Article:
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Saturday, May 19, 2018

Keeping it up rather than Tearing it down

"Every time I heard or read about the destruction of a building I had known, or saw it burn on the local news, I felt like a piece of my flesh was being ripped away. 
         I've always turned the old corner with dread: What if, when I reach the apartment house where I grew up, there's nothing there? It wouldn't be surprising: so many of the buildings in these parts have been sealed up or torn down; streets that were busy and noisy and too narrow for the crowds twenty years ago are as open and empty as deserts today. But it hasn't happened, at least not yet; the building looks surprisingly good, a little Art Deco jewel in the midst of devastation. A heroic superintendent and organized tenants have held it together; and its present landlord appears to have some interest in keeping it up rather than tearing it down. I feel a sense of metaphysical relief...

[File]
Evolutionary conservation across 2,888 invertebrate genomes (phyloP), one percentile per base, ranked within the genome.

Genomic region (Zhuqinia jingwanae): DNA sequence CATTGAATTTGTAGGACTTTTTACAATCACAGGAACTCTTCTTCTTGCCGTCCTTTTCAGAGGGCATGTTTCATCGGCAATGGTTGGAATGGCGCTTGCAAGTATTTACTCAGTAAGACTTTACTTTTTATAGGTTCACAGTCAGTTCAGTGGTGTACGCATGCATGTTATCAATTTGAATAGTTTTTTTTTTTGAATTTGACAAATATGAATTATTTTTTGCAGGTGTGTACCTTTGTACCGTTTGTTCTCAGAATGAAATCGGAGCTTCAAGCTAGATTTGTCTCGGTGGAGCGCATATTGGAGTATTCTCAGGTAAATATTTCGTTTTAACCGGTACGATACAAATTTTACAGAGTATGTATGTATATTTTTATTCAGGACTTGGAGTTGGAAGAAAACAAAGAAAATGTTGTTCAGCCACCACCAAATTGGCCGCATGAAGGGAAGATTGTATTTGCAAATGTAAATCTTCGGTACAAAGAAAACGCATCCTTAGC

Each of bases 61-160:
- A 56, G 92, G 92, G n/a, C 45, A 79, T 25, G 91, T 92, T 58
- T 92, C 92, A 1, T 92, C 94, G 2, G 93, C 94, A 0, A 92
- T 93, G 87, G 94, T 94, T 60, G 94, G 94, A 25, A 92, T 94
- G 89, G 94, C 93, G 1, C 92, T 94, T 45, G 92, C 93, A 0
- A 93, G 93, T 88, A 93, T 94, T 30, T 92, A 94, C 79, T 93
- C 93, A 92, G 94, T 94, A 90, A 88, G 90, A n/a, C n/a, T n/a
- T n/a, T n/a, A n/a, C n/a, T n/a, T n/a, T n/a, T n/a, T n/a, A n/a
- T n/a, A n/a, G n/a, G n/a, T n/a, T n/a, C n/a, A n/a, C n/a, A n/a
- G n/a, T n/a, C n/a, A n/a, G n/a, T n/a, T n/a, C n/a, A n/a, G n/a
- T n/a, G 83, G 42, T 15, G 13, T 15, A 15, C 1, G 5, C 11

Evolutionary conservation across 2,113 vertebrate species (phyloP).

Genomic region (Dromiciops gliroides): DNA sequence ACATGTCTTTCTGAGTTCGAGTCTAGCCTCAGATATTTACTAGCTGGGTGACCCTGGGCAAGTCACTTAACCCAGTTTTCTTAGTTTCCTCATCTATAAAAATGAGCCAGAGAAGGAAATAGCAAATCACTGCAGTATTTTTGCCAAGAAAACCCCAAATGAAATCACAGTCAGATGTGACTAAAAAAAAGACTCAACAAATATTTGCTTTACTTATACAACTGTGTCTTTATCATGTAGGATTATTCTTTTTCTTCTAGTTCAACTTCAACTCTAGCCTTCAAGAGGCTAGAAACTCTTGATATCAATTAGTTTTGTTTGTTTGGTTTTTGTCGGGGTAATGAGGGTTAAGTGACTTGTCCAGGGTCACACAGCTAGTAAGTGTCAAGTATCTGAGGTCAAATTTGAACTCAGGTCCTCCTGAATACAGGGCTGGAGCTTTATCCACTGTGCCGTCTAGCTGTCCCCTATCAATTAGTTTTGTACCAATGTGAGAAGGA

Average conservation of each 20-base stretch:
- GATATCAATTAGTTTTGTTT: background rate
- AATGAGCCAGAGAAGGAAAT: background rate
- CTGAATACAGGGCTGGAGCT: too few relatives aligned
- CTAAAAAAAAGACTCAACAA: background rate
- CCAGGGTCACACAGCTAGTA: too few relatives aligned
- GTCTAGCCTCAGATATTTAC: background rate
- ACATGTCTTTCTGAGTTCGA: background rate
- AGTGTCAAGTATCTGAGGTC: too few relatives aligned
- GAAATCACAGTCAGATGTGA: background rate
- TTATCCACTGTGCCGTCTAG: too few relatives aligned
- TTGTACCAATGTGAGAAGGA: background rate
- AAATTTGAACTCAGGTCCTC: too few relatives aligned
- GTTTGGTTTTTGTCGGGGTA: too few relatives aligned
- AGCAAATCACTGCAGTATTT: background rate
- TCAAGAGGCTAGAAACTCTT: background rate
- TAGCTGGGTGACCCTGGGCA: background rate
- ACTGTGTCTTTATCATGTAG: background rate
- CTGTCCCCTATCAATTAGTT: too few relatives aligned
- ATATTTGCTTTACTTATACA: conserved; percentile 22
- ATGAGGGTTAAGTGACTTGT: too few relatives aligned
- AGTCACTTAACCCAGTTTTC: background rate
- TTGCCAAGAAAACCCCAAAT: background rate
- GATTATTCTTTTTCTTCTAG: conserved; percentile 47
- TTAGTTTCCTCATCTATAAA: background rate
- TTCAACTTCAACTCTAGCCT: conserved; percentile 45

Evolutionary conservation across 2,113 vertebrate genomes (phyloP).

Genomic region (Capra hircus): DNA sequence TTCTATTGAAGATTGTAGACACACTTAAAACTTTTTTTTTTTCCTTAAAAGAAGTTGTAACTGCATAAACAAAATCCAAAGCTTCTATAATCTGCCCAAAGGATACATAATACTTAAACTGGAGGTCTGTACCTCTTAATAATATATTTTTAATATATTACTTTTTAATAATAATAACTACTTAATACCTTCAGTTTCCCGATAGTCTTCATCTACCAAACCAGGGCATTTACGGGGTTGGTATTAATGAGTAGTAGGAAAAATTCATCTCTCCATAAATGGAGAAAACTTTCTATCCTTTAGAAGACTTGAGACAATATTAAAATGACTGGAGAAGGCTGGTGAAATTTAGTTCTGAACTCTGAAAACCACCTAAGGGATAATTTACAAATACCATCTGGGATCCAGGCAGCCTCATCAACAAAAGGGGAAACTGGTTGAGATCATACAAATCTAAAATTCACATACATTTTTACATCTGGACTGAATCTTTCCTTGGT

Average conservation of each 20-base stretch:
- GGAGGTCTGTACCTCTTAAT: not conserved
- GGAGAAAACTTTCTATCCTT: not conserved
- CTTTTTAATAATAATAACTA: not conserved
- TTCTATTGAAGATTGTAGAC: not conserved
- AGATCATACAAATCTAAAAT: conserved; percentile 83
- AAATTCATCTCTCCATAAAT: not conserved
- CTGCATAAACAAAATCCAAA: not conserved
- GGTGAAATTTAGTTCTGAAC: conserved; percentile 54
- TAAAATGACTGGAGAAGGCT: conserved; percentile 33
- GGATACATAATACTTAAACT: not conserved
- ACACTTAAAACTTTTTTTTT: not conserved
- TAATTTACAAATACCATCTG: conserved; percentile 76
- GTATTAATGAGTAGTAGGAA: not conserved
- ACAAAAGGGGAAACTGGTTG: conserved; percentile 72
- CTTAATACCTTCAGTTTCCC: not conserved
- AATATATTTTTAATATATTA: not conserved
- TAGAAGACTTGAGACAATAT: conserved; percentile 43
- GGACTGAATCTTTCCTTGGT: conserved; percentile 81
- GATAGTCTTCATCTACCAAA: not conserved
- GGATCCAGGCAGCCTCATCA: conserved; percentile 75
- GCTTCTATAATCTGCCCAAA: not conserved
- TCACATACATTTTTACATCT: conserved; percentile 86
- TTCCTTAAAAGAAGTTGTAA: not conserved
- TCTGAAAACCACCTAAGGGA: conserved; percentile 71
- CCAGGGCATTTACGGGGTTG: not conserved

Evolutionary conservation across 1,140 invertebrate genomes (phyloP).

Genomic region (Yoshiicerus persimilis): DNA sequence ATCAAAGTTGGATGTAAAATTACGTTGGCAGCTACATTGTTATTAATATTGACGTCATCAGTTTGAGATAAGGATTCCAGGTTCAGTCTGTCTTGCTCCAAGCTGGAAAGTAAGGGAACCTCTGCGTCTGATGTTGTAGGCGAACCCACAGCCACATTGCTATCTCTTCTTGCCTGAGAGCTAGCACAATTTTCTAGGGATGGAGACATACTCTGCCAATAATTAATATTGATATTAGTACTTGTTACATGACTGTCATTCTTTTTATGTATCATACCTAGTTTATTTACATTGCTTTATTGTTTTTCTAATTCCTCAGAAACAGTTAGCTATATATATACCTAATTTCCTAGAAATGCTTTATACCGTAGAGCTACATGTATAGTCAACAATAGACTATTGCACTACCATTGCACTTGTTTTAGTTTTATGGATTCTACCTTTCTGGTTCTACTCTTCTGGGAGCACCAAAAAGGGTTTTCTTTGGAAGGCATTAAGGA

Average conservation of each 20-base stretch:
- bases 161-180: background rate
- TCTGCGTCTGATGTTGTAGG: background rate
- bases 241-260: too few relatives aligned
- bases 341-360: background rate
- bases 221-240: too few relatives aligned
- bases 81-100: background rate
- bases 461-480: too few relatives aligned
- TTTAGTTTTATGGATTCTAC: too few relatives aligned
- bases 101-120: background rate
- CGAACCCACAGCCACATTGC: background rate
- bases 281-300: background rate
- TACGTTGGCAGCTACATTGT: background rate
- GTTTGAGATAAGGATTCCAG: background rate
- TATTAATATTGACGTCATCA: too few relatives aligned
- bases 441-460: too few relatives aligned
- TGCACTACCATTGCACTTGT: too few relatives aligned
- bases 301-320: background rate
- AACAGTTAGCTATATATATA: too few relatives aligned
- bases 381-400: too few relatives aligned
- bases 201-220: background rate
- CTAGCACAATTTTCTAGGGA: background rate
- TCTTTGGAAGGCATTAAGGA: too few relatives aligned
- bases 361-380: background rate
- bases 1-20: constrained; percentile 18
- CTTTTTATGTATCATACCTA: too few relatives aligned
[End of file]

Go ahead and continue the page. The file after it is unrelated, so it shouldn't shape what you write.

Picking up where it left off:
...Life is rough in the South Bronx, but the people aren't giving up: modernity is alive and well."


—Marshall Berman "The Signs in the Street" [1984],
collected in Adventures in Marxism (Verso 1999) & Modernism in the Streets: A Life and Times in Essays (Verso 2017).
 

Considered among Berman's best essays, "Signs in the Street" was a reply to a review of All That Is Solid Melts into Air: The Experience of Modernity. As Michael Walter points out, "The last line in Marshall’s essay summarizes his new position: “Reading [Marx's] Capital won’t help us if we don’t also know how to read the signs in the streets.”


Read it here.